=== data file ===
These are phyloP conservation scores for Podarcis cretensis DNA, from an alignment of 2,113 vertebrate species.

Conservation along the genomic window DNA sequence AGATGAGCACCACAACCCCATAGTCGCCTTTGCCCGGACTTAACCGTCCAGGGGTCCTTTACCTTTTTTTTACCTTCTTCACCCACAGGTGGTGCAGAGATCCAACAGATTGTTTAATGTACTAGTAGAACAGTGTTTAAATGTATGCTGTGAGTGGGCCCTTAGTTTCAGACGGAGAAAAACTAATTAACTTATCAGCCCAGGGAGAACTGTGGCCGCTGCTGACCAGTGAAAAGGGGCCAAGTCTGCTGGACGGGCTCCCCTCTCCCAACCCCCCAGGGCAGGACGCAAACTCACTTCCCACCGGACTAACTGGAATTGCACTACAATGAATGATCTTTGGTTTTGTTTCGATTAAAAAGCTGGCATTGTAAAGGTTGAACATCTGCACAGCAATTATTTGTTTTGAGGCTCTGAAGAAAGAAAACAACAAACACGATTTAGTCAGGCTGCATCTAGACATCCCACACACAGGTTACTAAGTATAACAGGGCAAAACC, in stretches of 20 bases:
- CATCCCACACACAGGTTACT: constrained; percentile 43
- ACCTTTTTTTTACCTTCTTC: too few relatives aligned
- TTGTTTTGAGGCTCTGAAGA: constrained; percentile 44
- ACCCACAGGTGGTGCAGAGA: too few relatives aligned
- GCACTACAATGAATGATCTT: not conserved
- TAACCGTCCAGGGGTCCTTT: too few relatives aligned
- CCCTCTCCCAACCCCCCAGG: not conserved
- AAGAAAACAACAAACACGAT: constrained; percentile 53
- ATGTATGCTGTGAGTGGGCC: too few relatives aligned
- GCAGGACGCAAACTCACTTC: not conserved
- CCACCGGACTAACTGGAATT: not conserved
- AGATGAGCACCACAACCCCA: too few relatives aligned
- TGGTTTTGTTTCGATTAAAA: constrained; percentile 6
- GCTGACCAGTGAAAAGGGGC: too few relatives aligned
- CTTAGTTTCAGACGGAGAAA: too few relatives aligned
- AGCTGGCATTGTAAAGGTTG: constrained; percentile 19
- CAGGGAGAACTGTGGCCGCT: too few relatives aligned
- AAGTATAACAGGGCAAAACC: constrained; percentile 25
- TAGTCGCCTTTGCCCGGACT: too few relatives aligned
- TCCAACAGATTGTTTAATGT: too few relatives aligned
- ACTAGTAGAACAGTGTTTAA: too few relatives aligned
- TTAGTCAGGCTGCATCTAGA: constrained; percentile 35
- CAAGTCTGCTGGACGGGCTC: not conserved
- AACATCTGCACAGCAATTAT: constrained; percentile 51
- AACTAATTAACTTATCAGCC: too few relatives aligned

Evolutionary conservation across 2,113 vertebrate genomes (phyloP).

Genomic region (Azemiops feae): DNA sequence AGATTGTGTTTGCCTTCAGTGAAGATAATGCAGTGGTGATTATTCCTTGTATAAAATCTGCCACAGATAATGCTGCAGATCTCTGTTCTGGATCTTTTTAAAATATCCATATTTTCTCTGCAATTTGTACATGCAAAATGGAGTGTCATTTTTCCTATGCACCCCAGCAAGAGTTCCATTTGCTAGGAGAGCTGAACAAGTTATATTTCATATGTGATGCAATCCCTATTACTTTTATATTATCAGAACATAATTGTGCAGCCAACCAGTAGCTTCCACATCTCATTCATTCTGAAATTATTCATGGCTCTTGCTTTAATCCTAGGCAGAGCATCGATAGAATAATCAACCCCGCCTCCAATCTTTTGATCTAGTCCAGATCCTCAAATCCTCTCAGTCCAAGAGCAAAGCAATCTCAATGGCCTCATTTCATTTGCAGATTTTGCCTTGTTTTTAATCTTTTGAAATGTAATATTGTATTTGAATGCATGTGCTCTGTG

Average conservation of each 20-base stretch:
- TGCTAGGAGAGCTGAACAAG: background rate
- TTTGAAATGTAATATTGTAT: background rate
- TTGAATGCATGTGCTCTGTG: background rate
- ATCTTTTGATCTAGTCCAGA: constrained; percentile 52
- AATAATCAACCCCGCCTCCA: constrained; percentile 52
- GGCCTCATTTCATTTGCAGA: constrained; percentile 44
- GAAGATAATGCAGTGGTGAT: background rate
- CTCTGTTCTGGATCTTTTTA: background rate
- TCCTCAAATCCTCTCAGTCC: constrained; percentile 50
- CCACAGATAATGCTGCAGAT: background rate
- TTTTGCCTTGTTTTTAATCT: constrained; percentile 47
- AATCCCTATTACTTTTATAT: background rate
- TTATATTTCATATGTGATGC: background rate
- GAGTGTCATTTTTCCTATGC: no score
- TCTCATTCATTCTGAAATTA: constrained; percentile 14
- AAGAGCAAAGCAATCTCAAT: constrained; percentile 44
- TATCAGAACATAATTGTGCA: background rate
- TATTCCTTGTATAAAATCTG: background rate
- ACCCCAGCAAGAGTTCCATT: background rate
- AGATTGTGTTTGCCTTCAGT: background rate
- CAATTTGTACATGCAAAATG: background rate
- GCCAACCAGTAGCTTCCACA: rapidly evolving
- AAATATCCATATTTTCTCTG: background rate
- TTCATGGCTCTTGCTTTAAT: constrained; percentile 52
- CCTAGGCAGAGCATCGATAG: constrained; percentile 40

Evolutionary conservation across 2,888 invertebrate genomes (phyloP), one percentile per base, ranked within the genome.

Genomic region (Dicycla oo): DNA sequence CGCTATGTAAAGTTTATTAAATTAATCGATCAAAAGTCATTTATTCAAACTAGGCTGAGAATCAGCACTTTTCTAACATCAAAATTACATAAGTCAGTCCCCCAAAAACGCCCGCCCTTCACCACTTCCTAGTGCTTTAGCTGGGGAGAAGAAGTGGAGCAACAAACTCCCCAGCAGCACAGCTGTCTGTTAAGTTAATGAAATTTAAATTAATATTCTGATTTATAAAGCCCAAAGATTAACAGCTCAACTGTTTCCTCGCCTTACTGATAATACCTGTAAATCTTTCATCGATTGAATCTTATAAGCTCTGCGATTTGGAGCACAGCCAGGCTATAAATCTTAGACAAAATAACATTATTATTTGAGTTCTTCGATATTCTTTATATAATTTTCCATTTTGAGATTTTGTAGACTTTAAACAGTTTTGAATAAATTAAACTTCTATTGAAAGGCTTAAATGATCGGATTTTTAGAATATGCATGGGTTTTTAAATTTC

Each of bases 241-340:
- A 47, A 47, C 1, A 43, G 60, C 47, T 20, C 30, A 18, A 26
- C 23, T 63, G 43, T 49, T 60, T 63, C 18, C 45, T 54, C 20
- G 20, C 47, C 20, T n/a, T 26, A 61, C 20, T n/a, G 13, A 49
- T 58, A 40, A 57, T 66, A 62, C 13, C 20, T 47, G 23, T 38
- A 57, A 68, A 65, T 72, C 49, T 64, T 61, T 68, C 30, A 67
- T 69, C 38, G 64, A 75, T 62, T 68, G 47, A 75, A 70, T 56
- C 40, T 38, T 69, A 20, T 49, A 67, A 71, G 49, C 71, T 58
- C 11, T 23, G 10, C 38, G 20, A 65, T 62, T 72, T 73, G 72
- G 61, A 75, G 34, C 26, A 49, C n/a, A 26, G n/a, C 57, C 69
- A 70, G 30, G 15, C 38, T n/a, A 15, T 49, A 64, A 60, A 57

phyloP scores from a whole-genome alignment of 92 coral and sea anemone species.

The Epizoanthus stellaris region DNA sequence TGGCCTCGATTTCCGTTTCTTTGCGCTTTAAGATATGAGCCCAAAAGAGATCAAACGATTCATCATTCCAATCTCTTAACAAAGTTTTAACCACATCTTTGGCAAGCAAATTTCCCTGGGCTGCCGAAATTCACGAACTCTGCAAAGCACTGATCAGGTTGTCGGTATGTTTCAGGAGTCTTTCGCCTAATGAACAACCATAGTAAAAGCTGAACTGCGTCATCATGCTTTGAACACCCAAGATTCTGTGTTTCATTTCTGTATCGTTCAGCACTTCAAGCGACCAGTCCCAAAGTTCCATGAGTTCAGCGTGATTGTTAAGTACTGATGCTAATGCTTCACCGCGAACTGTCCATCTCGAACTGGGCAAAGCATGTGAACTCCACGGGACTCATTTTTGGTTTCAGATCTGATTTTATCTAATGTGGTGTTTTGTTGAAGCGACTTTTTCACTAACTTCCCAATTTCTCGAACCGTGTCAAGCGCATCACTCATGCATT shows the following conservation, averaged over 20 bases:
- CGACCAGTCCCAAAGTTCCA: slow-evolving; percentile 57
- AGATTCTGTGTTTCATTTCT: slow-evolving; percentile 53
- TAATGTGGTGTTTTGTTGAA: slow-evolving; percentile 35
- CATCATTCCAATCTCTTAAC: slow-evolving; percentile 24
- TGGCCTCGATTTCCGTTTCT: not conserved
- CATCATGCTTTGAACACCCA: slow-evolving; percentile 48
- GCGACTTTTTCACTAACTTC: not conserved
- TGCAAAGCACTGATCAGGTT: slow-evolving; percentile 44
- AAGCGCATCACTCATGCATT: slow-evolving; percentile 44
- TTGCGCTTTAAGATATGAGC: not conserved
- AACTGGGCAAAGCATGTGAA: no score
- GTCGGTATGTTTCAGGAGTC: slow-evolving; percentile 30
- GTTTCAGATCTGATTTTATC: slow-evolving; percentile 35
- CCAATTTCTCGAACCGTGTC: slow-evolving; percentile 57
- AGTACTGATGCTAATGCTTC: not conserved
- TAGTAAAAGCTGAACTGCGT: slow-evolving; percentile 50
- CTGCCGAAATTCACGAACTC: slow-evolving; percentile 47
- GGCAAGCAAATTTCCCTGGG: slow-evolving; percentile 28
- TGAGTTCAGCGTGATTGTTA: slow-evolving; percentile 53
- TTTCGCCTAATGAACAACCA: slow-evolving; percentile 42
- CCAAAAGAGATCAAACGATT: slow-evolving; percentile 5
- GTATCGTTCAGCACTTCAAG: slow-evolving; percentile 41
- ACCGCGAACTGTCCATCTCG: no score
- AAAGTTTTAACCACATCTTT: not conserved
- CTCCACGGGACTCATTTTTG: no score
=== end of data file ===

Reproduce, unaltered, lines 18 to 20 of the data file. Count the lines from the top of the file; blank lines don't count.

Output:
- AGCTGGCATTGTAAAGGTTG: constrained; percentile 19
- CAGGGAGAACTGTGGCCGCT: too few relatives aligned
- AAGTATAACAGGGCAAAACC: constrained; percentile 25